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The question of ‘what works’ is currently dominating educational research, often to the exclusion of other kinds of inquiries, and without enough recognition of its limitations. At the same time, digital education practice, policy and research over-emphasises control, efficiency and enhancement, neglecting the ‘not-yetness’ of technologies and practices which are uncertain and risky. As a result, digital education researchers require many more kinds of questions, and methods, in order to engage appropriately with the rapidly shifting terrain of digital education, to aim beyond determining ‘what works’, and to participate in ‘intelligent problem solving’ (Biesta 2010) and ‘inventive problem-making’ (Michael 2012). This paper introduces speculative methods as they are currently used in a range of social science and art and design disciplines, and argues for the relevance of these approaches to digital education. It synthesises critiques of education’s over-reliance on evidence-based research, and explores speculative methods in terms of epistemology, temporality and audience. Practice-based examples of the ‘teacherbot’, ‘artcasting’, and the ‘tweeting book’ illustrate speculative method in action, and highlight some of the tensions such approaches can generate, as well as their value and importance in the current educational research climate.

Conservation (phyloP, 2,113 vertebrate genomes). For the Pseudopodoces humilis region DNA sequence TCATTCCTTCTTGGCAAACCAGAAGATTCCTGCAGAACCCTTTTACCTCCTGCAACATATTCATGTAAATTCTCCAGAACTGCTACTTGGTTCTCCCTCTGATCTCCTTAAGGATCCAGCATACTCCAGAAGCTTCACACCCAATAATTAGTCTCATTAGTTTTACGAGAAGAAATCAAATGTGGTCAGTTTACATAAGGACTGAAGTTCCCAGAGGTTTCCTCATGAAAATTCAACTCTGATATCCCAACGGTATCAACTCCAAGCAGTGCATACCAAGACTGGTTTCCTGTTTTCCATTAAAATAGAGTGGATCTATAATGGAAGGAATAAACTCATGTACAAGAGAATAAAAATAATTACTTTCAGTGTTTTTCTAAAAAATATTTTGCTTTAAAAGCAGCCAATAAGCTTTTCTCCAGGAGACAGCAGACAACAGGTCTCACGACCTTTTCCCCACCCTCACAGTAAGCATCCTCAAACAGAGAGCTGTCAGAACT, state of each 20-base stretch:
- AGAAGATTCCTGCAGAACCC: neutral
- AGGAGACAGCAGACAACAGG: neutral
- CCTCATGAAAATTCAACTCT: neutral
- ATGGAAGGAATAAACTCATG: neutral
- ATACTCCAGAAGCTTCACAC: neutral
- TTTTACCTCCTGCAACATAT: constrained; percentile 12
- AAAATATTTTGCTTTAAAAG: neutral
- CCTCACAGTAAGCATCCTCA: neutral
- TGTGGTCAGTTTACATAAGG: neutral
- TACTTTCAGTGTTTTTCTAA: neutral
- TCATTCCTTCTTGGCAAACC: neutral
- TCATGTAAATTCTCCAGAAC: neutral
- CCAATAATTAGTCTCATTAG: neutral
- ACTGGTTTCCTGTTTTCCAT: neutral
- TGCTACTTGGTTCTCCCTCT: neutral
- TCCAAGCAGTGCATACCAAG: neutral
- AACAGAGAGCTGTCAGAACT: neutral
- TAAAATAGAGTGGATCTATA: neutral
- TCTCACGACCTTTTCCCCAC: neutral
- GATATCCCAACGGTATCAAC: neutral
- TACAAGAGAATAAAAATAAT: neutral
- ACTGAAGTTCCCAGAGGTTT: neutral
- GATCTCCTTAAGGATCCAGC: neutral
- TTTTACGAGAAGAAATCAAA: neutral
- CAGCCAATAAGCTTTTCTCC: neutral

- digital education research
- speculative method
- inventive approaches
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- 2 Finished
Artcasting and ARTIST ROOMS on Tour: Using mobilities-informed methods to support new approaches to arts evaluation.
1/05/15 → 30/06/16